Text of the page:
Analysis of Sources

Royer, LN. (1899). Vercingetorix Throws Down His Arms at the Feet of Julius Caesar.
Royer, LN. (1899). Vercingetorix Throws Down His Arms at the Feet of Julius Caesar. Public Domain. Source: https://commons.wikimedia.org/wiki/File:Siege-alesia-vercingetorix-jules-cesar.jpg

When using sources for evidence, you need to be able to demonstrate your knowledge of them by identifying their historical background. To do this, you need to analyse your sources.

  

What is 'source analysis'?


Analysis is the ability to demonstrate an understanding of the elements that contributed to the creation of a historical source. It answers the question: 'Why does this source exist in its current form?'

 

There are six analysis skills that you need to master:

 


How do you analyse a source?


In order to demonstrate a knowledge of the six analysis skills, you need to do two things:

  1. Carefully read the source to find information that is explicit and implicit
  2. Conduct background research about the creator of the source

After completing these two steps, you can begin to show your understanding about the six features of historical sources. Based upon what you found in your reading and background research, answer the following questions for each of the six analysis skills.

 

Information

What is the explicit meaning of the source? (Comprehension)

What is the implicit meaning of the source? (Interpretation)

How does this source corroborate the information from another source?

How does this source contradict the information from another source?

 

Origin

 

Who created the source? 

What kind and type of source is it?

 

Perspective

 

From what point of view is the source created? 

 

Context

 

When was the source created?

What historical events happened at this time that are important to the creation of this source?

 

Audience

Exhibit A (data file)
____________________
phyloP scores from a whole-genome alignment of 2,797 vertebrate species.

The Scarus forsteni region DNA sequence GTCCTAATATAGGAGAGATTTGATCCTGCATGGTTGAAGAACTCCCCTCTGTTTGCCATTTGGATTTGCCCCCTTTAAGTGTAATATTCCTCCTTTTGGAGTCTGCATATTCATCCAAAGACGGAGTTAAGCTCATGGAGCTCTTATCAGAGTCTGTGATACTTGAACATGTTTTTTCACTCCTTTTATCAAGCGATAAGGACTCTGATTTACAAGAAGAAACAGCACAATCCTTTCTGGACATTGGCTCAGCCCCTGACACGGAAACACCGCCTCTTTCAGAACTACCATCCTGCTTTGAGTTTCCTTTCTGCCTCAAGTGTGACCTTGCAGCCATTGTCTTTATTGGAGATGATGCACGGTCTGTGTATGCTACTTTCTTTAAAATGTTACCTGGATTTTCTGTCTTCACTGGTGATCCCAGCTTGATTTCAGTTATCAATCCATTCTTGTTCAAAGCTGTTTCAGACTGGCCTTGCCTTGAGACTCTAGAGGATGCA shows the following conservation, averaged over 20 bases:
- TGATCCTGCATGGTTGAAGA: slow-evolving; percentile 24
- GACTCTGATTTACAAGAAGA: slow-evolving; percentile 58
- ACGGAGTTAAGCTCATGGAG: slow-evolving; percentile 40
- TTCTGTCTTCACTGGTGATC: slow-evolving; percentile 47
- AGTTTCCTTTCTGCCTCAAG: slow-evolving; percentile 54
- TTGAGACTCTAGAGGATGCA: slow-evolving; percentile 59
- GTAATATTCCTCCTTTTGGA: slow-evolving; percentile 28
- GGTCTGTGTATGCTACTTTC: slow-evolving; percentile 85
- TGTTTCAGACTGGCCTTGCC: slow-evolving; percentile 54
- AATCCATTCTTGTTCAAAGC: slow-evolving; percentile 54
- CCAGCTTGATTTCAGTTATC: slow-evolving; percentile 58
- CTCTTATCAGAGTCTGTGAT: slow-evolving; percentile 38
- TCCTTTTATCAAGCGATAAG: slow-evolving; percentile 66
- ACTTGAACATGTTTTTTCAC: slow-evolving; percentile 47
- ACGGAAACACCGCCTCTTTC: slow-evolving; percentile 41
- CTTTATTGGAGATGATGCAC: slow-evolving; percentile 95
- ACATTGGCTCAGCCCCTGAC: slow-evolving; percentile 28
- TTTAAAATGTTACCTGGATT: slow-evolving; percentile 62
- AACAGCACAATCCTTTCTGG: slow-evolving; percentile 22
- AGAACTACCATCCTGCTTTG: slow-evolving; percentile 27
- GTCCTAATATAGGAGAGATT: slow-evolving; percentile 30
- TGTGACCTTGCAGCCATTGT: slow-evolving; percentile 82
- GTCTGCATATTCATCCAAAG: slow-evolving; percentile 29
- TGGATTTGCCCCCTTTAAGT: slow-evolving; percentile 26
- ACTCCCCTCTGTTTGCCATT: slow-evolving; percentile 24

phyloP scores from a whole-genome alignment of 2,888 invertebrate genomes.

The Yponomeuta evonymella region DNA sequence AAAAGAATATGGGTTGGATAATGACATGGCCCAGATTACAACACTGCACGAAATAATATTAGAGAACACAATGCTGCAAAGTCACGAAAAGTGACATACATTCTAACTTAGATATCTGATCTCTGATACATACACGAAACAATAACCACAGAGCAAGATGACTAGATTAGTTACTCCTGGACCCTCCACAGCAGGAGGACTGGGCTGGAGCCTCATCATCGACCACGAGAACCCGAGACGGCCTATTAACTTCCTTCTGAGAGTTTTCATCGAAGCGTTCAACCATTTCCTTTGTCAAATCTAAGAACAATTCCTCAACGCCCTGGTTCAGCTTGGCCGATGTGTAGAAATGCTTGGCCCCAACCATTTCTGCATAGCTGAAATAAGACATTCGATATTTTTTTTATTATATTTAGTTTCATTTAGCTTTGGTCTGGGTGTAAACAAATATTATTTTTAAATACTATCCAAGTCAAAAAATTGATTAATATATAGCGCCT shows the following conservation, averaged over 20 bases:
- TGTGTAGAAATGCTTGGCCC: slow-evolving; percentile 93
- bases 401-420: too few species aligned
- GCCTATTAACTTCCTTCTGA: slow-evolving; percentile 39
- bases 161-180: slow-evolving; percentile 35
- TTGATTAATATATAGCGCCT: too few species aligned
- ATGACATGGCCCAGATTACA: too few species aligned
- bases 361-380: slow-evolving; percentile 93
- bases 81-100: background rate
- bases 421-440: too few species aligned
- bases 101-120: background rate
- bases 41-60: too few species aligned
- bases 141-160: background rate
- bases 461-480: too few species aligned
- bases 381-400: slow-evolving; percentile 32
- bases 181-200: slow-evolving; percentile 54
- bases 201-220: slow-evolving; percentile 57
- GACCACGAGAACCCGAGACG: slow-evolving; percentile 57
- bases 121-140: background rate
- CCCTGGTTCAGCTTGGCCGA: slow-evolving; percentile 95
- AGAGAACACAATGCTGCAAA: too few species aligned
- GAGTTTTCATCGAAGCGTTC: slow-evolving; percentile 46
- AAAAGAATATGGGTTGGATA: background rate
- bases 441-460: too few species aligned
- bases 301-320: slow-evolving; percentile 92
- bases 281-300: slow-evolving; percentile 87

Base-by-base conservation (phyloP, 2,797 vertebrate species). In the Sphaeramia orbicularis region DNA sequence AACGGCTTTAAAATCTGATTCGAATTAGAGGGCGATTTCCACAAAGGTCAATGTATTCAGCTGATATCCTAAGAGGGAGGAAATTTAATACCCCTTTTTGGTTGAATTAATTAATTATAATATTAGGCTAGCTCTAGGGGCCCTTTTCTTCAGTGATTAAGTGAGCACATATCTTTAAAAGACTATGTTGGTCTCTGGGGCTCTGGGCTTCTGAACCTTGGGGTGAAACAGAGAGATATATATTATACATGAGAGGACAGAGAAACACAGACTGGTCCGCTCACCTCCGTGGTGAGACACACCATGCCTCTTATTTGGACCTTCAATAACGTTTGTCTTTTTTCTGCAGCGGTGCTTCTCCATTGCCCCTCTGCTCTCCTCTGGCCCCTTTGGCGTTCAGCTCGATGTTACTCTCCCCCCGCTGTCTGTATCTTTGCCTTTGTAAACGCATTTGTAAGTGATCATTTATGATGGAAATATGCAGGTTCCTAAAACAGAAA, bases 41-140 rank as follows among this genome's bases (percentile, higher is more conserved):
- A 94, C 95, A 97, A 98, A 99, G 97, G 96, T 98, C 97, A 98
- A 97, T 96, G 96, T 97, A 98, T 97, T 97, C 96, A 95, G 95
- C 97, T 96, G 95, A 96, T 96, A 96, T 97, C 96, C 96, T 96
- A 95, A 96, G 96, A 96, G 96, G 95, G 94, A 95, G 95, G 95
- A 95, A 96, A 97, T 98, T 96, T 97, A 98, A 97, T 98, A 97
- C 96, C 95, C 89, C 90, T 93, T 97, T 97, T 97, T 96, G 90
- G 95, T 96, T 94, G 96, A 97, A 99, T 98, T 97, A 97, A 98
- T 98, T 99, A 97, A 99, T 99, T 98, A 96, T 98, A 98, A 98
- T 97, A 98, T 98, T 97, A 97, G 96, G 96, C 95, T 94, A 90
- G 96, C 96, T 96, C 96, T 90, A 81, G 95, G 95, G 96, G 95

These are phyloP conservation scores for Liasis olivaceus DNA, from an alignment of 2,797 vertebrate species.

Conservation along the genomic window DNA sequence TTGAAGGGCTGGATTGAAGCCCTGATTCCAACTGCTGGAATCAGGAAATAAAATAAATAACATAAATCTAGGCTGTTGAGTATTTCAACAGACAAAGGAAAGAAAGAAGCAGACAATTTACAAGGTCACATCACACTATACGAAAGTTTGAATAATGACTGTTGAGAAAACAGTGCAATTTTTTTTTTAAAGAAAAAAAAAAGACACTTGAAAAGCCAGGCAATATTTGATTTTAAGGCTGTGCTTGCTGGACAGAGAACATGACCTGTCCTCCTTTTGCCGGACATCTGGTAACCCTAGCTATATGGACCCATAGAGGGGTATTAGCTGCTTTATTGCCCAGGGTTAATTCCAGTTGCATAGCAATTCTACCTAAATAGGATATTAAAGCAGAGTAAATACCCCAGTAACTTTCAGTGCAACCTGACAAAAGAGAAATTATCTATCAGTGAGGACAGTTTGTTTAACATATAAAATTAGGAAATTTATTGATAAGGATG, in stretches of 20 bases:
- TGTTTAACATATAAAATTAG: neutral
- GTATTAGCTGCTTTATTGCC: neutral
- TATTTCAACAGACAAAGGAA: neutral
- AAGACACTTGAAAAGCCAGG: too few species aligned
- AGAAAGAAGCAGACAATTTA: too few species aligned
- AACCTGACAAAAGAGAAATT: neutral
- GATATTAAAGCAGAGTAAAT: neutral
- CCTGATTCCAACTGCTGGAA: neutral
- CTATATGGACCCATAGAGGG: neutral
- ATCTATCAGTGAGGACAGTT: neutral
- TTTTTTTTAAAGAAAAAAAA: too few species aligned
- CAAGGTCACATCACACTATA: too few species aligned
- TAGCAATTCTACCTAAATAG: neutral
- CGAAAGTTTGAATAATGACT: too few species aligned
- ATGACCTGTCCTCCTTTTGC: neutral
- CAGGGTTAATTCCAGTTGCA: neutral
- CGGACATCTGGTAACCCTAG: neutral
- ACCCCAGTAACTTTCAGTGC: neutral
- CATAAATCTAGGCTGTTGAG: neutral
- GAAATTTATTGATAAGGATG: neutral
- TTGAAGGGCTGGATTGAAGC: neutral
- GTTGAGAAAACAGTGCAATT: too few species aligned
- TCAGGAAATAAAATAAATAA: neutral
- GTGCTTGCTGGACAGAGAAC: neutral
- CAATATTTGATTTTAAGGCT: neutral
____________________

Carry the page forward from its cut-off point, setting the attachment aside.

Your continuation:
Who was the intended audience of the source?

 

Motive

 

For what purpose was this source made?

How do you write an analysis paragraph?


Once you have been able to answer all of the question above, you are ready to demonstrate your complete source analysis. An analysis paragraph should demonstrate your awareness of all six analysis skills in a short paragraph.

 

Example analysis paragraph:

This letter was written by John Smith to record the events of the battle for his family at home. It is from the perspective of an Australian soldier who had just experienced the Gallipoli landing on the 25th April, 1915, and specifically mentions “running like hell” for survival.

Colour key:

Information

Origin

Perspective

Context

Audience

Motive


What do you do with your analysis?


Your source analysis becomes a vital step in your ability to evaluate your sources in your assessment pieces. This is most important in written essays, source investigations and short response exams.

 

You will use different parts of your analysis to help justify a source's usefulness and reliability.

 

Additional resources


IOP CAM - A Handy Acronym for Source Analysis

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What’s the Difference Between Source Analysis and Evaluation?

"lalibela-2062954" by Heiss. Used under Creative Commons CCO. Source: https://pixabay.com/en/lalibela-rock-church-ethiopia-2062954/
"lalibela-2062954" by Heiss. Used under Creative Commons CCO. Source: https://pixabay.com/en/lalibela-rock-church-ethiopia-2062954/
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